The tire has now been selected to receive a prize at the 44th Annual R&D 100 Awards ceremony, an event its organizers like to call the “Oscars of Innovation.” Tested back in 2009 at the Johnson Space Center in Houston, while fitted onto the Lunar Electric Rover developed by NASA, the tire performed extremely well and opened its doors for “broader exploration and the eventual development and maintenance of planetary outposts.”
The special tire features 800 load bearing springs which have been designed to carry much heavier vehicles over much greater distances when compared to the tire used on the Apollo Lunar Roving Vehicle (LRV).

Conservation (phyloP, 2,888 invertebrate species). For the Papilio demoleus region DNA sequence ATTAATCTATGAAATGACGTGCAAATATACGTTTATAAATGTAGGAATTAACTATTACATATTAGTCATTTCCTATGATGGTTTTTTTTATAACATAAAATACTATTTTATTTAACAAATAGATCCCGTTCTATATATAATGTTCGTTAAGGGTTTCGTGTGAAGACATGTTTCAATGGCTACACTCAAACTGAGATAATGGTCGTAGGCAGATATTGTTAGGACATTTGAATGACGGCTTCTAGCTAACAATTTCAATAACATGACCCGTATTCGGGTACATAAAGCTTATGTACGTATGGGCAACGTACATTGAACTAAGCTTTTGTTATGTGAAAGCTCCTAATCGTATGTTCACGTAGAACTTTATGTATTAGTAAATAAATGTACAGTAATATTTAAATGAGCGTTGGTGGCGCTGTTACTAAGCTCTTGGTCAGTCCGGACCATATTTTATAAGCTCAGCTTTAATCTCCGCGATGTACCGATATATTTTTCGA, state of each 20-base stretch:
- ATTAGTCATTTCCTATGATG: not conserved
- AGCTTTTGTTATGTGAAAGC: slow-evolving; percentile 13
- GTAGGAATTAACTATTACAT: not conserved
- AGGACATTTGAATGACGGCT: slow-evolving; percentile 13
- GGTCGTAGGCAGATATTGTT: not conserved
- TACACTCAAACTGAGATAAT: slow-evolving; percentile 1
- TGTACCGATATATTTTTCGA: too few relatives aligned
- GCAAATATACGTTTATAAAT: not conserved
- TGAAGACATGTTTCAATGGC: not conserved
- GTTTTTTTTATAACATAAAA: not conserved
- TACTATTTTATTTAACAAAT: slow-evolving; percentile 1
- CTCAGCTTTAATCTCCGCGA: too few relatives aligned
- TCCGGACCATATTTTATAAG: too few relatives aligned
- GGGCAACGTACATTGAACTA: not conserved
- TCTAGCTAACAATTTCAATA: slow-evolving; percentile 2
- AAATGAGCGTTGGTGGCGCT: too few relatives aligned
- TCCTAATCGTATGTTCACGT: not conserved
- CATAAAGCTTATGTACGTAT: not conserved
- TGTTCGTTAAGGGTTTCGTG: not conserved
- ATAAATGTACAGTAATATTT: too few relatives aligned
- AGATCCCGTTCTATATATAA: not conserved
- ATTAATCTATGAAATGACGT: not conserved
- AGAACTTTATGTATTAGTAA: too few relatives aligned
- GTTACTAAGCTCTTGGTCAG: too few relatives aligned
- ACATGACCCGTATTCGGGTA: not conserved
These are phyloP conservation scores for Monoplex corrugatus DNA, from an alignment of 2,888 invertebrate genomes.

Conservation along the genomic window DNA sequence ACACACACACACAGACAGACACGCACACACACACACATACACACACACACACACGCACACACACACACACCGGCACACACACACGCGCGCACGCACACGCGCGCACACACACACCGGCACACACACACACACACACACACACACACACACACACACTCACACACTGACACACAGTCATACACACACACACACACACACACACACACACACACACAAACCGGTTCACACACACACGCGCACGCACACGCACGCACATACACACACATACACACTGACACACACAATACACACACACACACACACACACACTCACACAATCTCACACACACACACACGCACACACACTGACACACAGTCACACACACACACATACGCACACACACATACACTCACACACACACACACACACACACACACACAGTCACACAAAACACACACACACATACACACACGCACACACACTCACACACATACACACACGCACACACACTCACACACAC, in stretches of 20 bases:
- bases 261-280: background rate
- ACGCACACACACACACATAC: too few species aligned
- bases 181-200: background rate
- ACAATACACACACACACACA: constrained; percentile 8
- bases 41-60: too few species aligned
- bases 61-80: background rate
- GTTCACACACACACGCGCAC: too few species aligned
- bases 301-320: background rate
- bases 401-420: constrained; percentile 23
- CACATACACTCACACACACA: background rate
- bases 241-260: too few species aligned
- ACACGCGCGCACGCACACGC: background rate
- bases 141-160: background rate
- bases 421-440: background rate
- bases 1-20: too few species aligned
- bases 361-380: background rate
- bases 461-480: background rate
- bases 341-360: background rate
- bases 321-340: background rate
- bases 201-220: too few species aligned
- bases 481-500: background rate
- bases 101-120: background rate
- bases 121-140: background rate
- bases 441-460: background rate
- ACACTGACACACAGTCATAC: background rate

The tire has been designed to withstand the sharp temperature differences in a lunar-like environment and, if punctured, it will not blow out. The puncture would affect only one or a few of the 800 load bearing springs.
"With the combined requirements of increased load and life, we needed to make a fundamental change to the original moon tire," said Vivake Asnani, principal investigator for the project at NASA's Glenn Research Center in Cleveland.
"What the Goodyear-NASA team developed is an innovative, yet simple network of interwoven springs that does the job. The tire design seems almost obvious in retrospect, as most good inventions do."
The tire will be on display in Orlando, Florida, at the expo which has been created to go with the awards throughout November.